For me, this issue of the relative size, and therefore potentially the importance, of the LBM (London Bullion Market – see end note) in comparison to the COMEX recently arose in a small circle of those I regularly correspond with on matters pertaining to gold and silver. I sent around a posting by Victor the Cleaner on one of the more popular PM sites, in which he said that the LBMA dwarfs the size of the COMEX. One of my correspondents thought that was interesting enough to ask Ted Butler personally if that were true. Ted replied that he didn’t think that was correct. He has now stated this in his newsletter as follows (as ‘stolen’ by Ed Steer in his March 22 Gold and Silver Daily):
"For more than 30 years, I have noticed that on unique U.S. holidays, when Europe is open for business and the US closed, worldwide trading almost stops altogether in gold and silver. That wouldn’t seem to be the case if the COMEX were [smaller than the LBMA]. Further, the most dominant COMEX traders are also the most dominant traders on the LBMA and the OTC markets...and the allegations of manipulation are principally aimed at these traders anyway." ...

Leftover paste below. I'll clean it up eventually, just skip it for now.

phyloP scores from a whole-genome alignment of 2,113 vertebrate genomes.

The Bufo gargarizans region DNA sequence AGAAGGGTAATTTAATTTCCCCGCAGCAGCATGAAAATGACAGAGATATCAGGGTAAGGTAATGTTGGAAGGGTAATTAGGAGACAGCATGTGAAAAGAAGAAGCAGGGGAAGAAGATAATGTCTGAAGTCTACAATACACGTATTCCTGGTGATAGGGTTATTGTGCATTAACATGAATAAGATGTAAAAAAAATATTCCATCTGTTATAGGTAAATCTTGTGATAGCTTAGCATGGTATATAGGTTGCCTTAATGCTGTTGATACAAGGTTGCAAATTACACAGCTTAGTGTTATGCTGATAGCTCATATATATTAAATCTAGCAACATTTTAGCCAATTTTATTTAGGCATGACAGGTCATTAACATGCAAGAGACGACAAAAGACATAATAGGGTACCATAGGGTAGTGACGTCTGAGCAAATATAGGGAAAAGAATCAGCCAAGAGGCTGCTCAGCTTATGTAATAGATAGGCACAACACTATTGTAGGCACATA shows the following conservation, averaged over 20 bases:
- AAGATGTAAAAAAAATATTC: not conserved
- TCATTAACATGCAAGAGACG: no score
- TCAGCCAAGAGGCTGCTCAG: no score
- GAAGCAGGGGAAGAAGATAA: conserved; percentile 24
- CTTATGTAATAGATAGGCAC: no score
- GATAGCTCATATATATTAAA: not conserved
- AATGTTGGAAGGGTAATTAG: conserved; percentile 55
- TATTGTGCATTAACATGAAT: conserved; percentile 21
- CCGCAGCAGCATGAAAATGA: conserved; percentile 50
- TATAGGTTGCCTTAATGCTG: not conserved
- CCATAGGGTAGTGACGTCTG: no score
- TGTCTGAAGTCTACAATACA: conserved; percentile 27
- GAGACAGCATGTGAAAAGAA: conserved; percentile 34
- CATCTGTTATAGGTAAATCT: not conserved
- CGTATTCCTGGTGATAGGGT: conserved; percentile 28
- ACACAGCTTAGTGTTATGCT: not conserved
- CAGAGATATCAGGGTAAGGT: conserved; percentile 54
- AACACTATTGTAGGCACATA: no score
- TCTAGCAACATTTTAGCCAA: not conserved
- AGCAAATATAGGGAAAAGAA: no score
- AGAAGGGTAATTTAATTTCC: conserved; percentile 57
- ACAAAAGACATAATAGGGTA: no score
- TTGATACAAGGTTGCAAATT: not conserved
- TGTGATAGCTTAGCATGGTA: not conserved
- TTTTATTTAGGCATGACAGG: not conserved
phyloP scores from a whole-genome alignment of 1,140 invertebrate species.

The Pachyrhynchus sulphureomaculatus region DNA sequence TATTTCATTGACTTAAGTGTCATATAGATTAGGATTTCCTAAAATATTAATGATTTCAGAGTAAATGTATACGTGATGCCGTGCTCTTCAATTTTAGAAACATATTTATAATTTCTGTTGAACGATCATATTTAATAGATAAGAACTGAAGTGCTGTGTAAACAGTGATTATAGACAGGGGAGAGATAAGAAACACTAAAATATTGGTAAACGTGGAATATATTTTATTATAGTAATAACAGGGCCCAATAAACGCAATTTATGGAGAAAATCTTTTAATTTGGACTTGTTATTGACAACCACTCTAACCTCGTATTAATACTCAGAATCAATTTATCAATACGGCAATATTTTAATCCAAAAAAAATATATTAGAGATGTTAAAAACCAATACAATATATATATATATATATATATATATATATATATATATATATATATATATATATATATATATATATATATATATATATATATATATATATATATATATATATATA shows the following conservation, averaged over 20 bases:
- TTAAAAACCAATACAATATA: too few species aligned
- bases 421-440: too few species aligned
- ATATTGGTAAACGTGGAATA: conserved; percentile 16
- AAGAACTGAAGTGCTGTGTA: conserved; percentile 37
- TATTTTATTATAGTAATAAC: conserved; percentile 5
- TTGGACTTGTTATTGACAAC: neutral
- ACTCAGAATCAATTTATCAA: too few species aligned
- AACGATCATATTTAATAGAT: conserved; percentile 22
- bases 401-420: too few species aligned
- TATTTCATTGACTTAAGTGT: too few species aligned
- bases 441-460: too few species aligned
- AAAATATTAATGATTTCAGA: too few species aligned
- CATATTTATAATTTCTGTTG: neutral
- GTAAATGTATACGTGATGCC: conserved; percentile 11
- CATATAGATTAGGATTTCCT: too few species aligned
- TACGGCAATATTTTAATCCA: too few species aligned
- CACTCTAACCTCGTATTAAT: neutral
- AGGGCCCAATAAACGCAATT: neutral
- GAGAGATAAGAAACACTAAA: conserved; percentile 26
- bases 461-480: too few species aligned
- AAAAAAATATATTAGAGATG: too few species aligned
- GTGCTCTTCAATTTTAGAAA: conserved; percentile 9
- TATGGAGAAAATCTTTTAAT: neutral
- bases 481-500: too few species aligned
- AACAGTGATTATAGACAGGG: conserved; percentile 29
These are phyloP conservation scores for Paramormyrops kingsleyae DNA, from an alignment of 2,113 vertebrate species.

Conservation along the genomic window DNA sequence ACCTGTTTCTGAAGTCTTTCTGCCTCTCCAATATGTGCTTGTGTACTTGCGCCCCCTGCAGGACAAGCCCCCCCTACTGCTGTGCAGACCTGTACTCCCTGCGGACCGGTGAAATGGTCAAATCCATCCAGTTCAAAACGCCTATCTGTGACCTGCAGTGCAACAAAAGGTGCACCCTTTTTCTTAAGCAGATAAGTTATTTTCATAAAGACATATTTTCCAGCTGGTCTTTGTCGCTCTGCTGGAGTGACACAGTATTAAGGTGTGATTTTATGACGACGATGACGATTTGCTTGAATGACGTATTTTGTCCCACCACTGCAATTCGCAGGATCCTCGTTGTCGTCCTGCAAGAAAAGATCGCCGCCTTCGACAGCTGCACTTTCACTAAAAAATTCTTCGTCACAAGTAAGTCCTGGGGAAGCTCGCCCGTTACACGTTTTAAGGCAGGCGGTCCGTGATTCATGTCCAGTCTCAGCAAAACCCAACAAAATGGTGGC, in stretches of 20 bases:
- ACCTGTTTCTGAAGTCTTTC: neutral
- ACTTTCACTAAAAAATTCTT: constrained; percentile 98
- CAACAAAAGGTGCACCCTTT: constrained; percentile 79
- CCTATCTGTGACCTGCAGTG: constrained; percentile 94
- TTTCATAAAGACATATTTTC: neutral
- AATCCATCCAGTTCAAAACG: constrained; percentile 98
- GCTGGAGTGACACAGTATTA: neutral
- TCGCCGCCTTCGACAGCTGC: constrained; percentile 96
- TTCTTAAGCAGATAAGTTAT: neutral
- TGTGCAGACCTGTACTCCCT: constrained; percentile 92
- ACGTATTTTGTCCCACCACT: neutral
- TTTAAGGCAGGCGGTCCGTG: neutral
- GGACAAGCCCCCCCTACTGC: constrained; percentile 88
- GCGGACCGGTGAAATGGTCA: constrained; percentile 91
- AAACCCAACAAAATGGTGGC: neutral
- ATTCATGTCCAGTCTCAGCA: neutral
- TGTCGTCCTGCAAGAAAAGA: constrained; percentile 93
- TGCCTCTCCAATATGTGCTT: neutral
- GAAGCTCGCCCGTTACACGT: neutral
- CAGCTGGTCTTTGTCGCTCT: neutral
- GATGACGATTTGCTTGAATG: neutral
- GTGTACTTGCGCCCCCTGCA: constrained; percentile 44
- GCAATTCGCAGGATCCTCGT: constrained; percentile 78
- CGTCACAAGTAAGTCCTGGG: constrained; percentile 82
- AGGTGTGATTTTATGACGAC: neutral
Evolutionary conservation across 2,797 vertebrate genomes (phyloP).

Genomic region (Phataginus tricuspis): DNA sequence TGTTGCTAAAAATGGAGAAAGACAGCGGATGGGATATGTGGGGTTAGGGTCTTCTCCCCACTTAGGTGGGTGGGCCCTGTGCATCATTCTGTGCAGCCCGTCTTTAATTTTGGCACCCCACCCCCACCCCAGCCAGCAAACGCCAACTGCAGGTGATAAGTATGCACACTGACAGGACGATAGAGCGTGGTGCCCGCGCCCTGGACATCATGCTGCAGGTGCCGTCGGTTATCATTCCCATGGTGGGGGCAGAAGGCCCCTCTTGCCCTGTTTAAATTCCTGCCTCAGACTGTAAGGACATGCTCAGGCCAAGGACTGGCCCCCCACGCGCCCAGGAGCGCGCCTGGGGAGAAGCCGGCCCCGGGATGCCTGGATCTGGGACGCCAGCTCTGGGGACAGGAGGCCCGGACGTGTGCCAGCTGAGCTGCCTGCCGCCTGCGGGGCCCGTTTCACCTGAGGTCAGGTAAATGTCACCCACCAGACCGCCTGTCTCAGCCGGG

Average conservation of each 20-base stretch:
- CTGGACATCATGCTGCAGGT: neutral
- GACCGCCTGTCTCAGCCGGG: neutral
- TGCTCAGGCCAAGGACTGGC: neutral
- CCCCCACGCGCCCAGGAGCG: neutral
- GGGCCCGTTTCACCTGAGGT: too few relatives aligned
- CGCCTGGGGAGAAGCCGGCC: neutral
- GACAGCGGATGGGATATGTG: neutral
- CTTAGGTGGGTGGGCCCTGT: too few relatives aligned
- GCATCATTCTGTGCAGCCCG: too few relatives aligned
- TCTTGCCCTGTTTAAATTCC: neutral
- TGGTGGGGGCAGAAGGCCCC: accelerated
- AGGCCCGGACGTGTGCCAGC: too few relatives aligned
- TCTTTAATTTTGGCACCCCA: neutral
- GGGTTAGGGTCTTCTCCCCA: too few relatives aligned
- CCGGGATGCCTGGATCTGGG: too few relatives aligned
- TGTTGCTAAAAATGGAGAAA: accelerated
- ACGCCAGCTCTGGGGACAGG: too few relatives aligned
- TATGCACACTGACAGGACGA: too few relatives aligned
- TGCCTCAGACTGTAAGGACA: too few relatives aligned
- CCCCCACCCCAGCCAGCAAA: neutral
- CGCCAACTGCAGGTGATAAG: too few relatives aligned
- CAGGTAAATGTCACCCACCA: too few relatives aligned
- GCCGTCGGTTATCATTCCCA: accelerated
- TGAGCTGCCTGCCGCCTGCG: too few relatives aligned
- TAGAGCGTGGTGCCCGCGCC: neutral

I don’t know why Butler has concluded that ‘trading almost stops altogether’ when the LMBA is open and the COMEX is closed for the day, unless he is just going on the volatility in prices on those days, which does not say anything at all about the volumes traded Over the Counter on the LBM, and could indeed be just because the US players are not active in either the LMBA or GLOBEX on those days, pushing apparent prices around. Whether or not the dominant COMEX traders are also the dominant traders on the LMBA is possible, but I would like to see some hard information backing up that assertion. In any event, how prices are established on the LBM, and on the COMEX/GLOBEX will need to be a matter for another post on another day if there seems to be enough interest in this effort, which begins the investigation of the relative importance of the two by establishing the relative magnitude of trades on each one. What would seem to matter most are those trades that result in the physical transfer of precious metals in the two very different ‘markets’, so that will be my focus in what follows, to the extent that relevant data can be readily discovered using only the Internet in a very finite amount of time.